Early morning on the 18th February saw an ant line of porters, film crew and climbers traipsing of up the mountain on what was to be my most arduous day. Bernard said in his Eddie Murphy style, “rook in the distance to the far off lidge, well the hut is just the other side of thaat.” The
Kikuyu tribe generally speaks good English but Bernard more so. He spent 9 months at N.O.L.S. (the National Outdoor Leadership School) in Jackson, Wyoming learning how to be a guide.

After four hours of hard, sweaty work we rounded the ridge. The hut was nowhere in sight but across a couple of kilometres of loose scree and behind another ridge. “Well, you got us then,” I laughed wearily in Bernard’s direction.

The landscape was very different now, barren and desertified, hardly any vegetation in sight. We had to descend to a boulder-field, which is my enemy, to get to the continuation of the path. This was what I was so worried about; I could easily break my leg on these sections. At least I had my footballers shin pad on should my lower leg go down a hole. I was also wearing my usual skateboarders elbow guard for when I toppled over and my wrist splint to combat spasticity.

Jane ran ahead to set up camp. She had never been to altitude before and ran as though she were at sea level. She collapsed on the scree with her lungs about to burst after a hundred metres. When I eventually climbed over the ridge the camp was immediately there, all set up.

There was also a hut built of wood, which the porters would sleep in.
We now saw several brightly coloured tents amongst the moraine and quite a crowd of all nationalities. We had hardly seen a soul thus far and were somewhat put out to have our solitude interrupted. We were constantly surprised that this, the second most popular mountain in Africa, was so empty especially as this was the height of the tourist season. The west -side of the mountain or Naro Moru route is the busiest way up and that is why we left it well alone. I want a quiet time. The less number of people staring and questioning me about how I came to be like this the better.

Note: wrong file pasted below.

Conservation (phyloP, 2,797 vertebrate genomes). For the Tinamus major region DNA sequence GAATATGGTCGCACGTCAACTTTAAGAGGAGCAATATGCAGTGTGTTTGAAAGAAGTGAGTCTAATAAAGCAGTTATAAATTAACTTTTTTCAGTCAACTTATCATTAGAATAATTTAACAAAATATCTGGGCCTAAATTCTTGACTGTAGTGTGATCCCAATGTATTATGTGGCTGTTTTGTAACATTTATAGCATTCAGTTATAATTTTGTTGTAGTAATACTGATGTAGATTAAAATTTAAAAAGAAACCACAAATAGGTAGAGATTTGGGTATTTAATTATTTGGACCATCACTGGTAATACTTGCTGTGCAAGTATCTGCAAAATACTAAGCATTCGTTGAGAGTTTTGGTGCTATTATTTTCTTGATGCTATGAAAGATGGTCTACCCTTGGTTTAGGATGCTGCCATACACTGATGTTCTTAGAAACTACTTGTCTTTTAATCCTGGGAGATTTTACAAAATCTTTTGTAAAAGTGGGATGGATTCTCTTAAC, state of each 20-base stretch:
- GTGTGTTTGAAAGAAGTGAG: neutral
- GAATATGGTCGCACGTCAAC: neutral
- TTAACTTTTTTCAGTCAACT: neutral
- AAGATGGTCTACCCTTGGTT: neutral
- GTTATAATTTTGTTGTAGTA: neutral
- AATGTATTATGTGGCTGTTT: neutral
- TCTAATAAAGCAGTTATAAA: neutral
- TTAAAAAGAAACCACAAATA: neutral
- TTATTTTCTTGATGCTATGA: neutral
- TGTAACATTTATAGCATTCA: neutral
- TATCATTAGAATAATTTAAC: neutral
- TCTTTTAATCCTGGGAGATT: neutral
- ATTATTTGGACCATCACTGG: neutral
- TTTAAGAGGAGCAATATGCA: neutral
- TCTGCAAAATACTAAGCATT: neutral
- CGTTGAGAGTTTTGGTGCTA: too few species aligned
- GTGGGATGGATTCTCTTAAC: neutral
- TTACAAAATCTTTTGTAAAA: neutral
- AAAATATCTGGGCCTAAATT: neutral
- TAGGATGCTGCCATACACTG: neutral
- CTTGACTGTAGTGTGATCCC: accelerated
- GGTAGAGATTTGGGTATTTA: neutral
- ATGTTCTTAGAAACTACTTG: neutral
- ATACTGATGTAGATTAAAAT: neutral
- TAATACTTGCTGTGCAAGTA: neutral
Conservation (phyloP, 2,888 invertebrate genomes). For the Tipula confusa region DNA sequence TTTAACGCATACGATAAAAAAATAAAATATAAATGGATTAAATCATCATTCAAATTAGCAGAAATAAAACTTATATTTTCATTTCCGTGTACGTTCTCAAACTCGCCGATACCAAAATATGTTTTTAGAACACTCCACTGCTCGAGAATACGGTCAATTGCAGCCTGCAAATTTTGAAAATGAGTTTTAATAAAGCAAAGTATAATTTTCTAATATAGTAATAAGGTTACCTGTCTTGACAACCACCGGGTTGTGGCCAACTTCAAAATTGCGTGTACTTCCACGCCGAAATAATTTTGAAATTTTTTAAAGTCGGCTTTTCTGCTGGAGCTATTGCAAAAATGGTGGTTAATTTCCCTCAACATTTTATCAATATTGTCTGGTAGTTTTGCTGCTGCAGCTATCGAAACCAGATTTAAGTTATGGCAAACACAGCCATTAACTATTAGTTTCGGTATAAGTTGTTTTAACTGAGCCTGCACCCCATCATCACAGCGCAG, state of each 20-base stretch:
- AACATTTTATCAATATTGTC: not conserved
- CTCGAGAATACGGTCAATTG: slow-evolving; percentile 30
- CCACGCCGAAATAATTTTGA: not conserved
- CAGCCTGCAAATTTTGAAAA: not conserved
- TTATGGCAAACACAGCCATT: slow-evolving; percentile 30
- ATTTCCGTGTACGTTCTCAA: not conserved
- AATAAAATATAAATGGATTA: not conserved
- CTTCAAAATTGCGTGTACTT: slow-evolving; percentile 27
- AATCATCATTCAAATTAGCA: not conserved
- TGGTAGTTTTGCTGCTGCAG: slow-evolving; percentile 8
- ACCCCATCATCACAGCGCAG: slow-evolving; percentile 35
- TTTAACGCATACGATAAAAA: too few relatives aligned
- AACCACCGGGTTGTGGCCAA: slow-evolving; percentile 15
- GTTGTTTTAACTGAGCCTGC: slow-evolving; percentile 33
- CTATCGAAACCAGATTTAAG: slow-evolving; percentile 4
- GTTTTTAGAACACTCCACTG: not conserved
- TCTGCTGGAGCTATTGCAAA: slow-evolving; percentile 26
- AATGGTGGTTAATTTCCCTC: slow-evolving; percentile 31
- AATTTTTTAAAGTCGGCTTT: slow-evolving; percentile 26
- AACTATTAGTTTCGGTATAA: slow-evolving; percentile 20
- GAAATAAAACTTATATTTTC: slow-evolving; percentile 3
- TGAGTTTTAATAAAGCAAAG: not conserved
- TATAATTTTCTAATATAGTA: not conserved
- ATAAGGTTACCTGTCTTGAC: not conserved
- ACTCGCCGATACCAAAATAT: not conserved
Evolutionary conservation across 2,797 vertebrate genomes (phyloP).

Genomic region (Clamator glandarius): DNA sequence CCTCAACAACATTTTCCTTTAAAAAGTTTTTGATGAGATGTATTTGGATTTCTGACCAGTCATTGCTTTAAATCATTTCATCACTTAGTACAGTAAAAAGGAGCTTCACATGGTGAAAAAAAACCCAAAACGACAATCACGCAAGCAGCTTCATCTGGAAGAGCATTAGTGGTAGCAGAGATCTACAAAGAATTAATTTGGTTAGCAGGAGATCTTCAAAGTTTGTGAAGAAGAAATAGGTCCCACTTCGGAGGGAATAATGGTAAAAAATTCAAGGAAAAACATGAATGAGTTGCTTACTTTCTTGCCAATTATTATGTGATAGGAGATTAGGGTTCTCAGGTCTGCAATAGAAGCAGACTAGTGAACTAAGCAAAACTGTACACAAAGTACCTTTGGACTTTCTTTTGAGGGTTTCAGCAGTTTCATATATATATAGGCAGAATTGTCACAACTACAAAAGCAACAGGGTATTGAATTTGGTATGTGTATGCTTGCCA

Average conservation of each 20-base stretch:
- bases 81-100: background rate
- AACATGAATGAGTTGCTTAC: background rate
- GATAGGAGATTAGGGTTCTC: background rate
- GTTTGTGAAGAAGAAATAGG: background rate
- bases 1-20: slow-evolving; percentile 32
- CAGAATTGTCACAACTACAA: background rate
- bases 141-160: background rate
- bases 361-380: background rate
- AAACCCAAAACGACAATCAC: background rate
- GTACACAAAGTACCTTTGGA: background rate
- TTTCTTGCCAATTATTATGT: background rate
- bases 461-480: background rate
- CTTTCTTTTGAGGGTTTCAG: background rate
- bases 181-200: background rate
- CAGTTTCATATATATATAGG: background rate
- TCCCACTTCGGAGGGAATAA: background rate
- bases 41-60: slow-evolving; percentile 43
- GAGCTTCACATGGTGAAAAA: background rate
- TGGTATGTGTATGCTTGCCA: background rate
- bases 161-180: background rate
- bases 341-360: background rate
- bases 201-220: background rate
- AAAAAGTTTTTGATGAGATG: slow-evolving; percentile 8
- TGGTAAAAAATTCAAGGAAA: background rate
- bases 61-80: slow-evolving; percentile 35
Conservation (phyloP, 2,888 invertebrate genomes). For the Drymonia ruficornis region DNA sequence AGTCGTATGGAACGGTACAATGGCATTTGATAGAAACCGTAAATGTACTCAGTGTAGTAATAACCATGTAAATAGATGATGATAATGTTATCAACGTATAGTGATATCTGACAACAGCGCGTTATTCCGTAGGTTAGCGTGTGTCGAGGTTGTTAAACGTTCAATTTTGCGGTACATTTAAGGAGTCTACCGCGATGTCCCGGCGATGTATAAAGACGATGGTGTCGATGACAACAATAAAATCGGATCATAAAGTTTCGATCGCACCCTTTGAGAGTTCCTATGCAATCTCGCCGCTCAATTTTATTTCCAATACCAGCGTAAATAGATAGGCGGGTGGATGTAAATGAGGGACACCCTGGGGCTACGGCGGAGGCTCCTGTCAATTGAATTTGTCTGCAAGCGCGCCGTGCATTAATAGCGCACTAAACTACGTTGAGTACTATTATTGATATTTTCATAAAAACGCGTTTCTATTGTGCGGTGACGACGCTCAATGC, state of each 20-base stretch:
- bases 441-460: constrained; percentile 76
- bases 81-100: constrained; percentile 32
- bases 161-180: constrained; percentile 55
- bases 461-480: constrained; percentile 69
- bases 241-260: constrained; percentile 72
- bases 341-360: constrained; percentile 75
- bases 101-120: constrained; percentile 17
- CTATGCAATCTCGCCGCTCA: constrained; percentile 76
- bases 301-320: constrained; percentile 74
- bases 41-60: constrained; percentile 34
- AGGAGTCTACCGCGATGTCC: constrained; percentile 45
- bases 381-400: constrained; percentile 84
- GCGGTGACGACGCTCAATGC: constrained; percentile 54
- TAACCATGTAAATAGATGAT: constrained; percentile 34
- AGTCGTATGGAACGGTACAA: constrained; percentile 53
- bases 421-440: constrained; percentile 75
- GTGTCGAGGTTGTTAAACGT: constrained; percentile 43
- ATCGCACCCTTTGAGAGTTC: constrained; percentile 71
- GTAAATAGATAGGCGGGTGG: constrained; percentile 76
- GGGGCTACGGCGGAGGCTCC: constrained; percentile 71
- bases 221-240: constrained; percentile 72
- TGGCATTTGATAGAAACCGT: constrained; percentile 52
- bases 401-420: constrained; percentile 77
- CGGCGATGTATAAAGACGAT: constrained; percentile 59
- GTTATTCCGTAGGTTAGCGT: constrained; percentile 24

The night was freezing cold and when the alarm sounded at 5.15 am there was rime ice all over the inside of the tent. We started the final 250 metres to the summit in the semi-light of the dawn of another perfect day. After about an hour we came to the first difficult section. I didn’t have a rope on and felt the exposure, the void bellow me, with a dizzying pressure from above.

I got stuck at one step on the sharp ridge for 15 minutes. I tried just about everything. Imagine a shelf sticking out at waist height with nothing underneath it. Now imagine you only have the use of one arm and one leg. Difficult eh? With Jane and Bernard on either side of me I hopped in the air and spun my bottom round so that I could perch on the ledge. Once sat down I walked my cheeks backward onto the projection and with my hand swung my leg up onto it. I lifted my other leg up and then powered up on just one leg. I was shaking with fear. I informed Jane that I would need a rope from now on.

A little further along the ridge was a wall, about 5 metres high and moderately steep and difficult. I had to be belayed up it and the joy of actually climbing again, on a rope, was overwhelming. My face was split from ear to ear with a huge grin. I made it quite easily and straight away my mind was occupied by pretensions of harder climbs.

The Bation and Nelion were just on the other side of the Lewis glacier and we could see the summit hut glowing in the sun. Ian Howell built that hut by soloing up to the summit of Nelion thirteen times with pieces of the thing! Determination counts for a lot.
Just one last step of about three metres and we had made it. The summit after all the planning, worrying and fundraising. I’d raised nigh on £4000 for Headway by undertaking this climb. But more importantly was the awareness raised in the climbing community of head injury issues.

A book to be read not only by rock climbers but by anyone interested in understanding what the human body can overcome in the face of all odds.
— Jane Eyre,

The Longest Climb is available for purchase. Buy it on Amazon.